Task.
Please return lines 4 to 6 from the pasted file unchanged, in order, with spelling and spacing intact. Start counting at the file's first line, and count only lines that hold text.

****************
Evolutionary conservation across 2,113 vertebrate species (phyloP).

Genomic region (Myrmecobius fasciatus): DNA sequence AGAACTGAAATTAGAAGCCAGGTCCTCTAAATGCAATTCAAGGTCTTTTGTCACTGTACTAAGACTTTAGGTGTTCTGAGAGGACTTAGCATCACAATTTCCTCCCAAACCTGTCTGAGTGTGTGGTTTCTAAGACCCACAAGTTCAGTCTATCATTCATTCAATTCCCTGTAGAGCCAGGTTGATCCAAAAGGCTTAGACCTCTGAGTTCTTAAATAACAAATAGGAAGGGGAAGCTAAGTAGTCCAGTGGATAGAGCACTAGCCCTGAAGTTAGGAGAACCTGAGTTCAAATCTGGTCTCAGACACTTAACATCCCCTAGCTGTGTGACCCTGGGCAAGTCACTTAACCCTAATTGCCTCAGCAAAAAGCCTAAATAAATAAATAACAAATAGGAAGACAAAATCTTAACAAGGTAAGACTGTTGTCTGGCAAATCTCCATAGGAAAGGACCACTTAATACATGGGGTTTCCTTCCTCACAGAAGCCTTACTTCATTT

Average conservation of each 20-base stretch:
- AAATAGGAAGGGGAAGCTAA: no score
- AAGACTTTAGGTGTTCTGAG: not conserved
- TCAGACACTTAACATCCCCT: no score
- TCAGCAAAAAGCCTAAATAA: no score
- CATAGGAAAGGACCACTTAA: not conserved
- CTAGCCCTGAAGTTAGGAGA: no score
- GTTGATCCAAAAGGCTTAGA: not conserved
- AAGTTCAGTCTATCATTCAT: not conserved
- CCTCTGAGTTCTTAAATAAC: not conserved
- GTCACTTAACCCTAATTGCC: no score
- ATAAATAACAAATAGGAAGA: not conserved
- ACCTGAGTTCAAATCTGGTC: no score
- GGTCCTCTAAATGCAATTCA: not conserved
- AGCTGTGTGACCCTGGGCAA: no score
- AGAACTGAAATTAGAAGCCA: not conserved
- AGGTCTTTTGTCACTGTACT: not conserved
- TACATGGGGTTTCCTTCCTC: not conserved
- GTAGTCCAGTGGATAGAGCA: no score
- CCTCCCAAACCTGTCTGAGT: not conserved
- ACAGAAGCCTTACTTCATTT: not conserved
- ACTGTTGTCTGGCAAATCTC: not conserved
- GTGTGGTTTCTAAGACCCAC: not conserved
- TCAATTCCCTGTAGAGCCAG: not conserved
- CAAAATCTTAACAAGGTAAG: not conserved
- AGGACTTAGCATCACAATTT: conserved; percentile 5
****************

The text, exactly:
- AAATAGGAAGGGGAAGCTAA: no score
- AAGACTTTAGGTGTTCTGAG: not conserved
- TCAGACACTTAACATCCCCT: no score